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  Life   More Features  31 Jul 2019  Are women in commercial sex work making free choices?

Are women in commercial sex work making free choices?

Published : Jul 31, 2019, 2:53 am IST
Updated : Jul 31, 2019, 2:53 am IST

It is not uncommon to find women after a certain period of time resigning to their fates and learning to adjust to their life’s conditions.

Can sex workers exit the trade as per their choice, without having to pay a price for it?
 Can sex workers exit the trade as per their choice, without having to pay a price for it?

The trafficking of women and children for sexual exploitation poses a great threat to their lives as well as dignity. Women and children from weaker socio-economic sections, marginalised communities like dalits, tribals and other minorities have time and again suffered different forms of exploitation. Tales of victims in the flesh trade have highlighted how they have been trafficked to metropolitan cities and other regions of the country for commercial sexual exploitation (CSE) or even for forced marriages. While some believe and treat this commercial form of sexual violence as a crime, there are others who are pro-sex work and instead of discerning the nuances or layers in the experiential realities of these women, believe that their choices can truly be free-willed. In this article I shall attempt to highlight some of the pertinent issues relating to a women’s agency in sex work in India.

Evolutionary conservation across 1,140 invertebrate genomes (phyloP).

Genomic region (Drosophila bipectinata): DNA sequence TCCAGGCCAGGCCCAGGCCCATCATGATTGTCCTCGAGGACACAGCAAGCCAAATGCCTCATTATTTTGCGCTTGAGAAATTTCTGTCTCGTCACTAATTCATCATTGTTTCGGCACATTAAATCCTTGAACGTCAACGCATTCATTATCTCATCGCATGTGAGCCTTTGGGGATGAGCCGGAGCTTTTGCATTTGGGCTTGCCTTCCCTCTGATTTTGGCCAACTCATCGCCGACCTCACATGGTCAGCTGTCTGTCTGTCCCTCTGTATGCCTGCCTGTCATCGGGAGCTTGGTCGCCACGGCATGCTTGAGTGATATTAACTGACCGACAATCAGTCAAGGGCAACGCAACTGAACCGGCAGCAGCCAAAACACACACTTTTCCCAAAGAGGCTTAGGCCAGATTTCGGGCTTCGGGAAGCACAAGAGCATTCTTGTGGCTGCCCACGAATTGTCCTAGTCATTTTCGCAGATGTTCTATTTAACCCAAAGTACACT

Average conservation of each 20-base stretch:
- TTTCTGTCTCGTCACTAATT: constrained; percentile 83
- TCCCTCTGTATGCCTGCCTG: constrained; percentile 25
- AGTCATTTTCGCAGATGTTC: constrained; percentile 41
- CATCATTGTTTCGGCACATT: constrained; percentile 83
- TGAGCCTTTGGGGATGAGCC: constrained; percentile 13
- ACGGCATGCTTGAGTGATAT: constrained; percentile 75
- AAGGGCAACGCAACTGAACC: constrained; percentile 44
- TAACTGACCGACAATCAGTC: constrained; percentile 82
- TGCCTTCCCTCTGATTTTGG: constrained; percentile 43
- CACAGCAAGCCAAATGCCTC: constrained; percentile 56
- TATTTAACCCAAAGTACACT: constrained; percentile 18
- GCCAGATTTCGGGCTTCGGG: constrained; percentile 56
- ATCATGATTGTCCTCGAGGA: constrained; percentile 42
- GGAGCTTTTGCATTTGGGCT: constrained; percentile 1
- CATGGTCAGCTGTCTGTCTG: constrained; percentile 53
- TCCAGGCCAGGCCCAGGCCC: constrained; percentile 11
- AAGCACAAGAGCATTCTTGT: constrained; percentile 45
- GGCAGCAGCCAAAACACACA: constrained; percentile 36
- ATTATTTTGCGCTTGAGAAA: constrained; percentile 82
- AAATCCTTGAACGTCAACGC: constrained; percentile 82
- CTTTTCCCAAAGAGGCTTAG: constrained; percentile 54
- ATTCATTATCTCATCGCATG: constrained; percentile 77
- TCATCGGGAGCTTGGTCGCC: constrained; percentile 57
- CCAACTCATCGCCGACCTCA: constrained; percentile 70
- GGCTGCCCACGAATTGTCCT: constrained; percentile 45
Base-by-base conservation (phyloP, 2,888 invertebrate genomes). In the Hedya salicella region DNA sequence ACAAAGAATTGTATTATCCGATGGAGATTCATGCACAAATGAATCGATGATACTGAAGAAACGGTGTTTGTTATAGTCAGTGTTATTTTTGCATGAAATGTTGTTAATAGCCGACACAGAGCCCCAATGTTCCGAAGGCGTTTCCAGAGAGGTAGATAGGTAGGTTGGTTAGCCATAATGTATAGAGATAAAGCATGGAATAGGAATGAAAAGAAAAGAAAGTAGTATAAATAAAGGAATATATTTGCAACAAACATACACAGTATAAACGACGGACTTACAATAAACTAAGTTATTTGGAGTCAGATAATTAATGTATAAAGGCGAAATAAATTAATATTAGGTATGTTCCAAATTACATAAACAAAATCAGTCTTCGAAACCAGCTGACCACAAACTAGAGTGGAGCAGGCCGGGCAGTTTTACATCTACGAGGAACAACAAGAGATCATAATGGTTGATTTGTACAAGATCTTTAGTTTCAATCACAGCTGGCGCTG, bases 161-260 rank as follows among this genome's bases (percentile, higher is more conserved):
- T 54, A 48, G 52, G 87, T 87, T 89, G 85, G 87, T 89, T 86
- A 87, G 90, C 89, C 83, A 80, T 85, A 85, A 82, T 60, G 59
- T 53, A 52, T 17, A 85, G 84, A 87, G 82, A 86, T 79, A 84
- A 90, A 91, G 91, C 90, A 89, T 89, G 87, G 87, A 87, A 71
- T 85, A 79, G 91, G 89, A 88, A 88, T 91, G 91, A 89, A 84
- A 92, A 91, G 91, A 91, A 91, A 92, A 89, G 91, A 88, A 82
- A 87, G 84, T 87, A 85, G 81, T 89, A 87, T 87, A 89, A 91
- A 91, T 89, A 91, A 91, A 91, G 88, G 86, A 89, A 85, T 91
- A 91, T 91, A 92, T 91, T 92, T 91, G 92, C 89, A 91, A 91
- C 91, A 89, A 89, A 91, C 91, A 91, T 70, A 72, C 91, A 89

The National Crime Records Bureau (NCRB) recorded 14,183 children as victims of human trafficking in 2016 — a 27 per cent increase compared to the last year. After forced labour (45 per cent), sexual exploitation for prostitution (22 per cent) was the second major purpose of human trafficking in 2016. Another study by the National Human Rights Commission’s research reveals that nearly cent per cent of the victims of CSE have been trafficked at some point in their lives.